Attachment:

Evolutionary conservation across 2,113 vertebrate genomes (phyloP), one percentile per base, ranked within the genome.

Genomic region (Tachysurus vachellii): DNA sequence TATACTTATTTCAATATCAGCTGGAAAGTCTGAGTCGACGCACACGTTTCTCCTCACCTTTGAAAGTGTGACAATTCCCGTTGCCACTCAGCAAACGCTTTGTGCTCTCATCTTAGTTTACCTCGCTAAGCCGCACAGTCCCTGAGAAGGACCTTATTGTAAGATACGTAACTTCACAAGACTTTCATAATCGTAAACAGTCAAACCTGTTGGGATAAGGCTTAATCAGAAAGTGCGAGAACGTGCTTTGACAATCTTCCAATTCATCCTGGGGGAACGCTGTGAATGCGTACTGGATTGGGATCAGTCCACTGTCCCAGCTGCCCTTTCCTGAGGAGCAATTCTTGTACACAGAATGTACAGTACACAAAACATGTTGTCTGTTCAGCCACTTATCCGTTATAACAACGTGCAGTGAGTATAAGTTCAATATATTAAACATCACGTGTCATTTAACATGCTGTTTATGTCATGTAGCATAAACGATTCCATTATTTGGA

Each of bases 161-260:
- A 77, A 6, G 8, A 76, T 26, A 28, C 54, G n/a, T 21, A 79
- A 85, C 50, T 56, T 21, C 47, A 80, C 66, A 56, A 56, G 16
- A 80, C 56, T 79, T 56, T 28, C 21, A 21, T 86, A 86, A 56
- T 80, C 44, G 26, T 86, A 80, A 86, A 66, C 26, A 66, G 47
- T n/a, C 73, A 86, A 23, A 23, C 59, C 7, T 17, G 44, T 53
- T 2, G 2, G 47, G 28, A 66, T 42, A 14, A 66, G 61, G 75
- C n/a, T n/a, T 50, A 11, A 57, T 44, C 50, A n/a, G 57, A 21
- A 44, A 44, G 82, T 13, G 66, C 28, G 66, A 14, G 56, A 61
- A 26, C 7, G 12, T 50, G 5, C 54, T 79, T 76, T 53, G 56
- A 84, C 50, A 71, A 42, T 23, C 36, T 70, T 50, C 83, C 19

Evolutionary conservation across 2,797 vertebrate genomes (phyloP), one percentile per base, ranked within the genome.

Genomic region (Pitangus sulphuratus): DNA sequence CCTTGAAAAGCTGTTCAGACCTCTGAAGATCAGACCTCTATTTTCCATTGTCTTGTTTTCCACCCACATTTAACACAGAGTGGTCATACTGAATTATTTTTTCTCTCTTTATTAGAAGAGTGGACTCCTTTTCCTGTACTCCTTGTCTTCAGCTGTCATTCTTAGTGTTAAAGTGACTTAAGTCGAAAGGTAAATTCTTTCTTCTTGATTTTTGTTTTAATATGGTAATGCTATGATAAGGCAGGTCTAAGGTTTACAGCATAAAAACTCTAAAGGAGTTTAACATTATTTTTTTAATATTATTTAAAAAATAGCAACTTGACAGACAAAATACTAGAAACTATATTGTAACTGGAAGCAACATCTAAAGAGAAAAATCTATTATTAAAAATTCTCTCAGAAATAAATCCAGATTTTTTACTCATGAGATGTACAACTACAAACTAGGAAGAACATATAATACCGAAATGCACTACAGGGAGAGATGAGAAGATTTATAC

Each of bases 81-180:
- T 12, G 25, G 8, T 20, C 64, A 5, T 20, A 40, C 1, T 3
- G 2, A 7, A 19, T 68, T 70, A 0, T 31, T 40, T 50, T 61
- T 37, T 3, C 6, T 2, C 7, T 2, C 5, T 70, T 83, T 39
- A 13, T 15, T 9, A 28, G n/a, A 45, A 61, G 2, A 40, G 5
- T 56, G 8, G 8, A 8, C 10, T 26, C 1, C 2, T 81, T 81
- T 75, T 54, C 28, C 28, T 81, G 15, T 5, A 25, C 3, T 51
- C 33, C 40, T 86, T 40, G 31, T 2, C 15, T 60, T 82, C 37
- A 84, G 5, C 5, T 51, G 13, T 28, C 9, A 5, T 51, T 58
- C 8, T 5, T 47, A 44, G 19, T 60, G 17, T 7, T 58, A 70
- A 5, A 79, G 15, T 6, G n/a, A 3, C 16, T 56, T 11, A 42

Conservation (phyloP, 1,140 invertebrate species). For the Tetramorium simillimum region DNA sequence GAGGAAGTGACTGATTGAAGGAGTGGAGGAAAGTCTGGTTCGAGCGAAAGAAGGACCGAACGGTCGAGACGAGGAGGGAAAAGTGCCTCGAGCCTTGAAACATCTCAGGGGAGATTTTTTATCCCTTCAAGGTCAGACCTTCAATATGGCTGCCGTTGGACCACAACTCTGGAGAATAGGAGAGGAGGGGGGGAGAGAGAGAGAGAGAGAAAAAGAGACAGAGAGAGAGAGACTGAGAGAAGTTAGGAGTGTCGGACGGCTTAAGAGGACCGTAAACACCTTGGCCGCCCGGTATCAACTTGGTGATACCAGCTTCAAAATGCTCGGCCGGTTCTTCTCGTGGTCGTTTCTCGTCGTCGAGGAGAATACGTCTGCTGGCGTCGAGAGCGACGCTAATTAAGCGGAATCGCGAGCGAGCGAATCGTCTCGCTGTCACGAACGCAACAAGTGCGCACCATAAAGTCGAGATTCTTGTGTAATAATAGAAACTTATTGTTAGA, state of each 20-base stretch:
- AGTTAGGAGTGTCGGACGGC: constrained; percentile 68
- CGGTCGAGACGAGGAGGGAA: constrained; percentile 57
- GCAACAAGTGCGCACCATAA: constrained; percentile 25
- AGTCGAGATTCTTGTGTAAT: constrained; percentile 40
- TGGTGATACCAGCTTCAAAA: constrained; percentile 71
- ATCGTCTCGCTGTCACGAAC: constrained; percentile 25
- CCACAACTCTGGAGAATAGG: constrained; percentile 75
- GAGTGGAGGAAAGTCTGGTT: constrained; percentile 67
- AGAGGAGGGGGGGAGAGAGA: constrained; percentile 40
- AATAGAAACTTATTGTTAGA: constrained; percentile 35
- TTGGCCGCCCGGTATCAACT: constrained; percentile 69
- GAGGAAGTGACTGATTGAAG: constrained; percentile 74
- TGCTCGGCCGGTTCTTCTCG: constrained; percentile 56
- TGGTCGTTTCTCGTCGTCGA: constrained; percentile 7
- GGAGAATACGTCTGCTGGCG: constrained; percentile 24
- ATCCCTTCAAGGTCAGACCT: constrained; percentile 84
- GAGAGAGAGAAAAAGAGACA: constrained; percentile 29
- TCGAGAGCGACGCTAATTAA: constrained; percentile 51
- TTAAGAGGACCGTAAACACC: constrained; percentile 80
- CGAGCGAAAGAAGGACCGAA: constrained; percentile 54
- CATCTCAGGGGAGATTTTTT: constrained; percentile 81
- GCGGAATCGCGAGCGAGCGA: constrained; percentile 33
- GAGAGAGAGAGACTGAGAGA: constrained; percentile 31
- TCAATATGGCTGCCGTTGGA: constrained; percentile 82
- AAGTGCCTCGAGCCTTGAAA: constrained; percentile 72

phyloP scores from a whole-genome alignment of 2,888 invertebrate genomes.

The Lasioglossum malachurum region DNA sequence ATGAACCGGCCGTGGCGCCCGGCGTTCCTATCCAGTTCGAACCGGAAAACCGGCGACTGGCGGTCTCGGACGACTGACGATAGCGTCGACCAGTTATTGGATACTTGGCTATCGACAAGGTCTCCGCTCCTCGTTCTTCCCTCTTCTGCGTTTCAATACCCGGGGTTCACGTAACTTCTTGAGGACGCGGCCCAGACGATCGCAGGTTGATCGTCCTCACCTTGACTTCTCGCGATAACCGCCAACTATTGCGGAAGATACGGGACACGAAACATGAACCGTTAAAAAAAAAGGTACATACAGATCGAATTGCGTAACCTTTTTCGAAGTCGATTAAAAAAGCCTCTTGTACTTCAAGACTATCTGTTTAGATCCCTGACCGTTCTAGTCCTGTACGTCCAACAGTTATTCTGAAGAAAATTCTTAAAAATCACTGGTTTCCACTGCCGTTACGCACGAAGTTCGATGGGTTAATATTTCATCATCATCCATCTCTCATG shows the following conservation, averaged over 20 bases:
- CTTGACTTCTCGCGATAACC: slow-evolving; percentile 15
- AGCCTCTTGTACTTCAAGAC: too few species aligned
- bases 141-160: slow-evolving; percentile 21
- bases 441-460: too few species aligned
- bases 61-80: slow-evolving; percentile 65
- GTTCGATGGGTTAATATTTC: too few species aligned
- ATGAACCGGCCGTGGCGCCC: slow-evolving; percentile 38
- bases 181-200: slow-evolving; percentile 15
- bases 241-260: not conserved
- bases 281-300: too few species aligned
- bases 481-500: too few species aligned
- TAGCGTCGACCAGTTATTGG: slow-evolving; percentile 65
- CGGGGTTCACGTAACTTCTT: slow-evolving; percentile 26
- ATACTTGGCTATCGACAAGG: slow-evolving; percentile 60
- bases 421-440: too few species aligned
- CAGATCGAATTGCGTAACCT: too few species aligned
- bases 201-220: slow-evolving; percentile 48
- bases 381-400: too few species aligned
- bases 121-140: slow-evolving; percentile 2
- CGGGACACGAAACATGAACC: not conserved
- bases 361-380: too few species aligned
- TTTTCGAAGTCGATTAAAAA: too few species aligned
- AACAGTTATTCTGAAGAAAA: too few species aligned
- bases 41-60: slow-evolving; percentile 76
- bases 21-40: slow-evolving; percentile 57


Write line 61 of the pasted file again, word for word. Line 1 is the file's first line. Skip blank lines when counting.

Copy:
- ATGAACCGGCCGTGGCGCCC: slow-evolving; percentile 38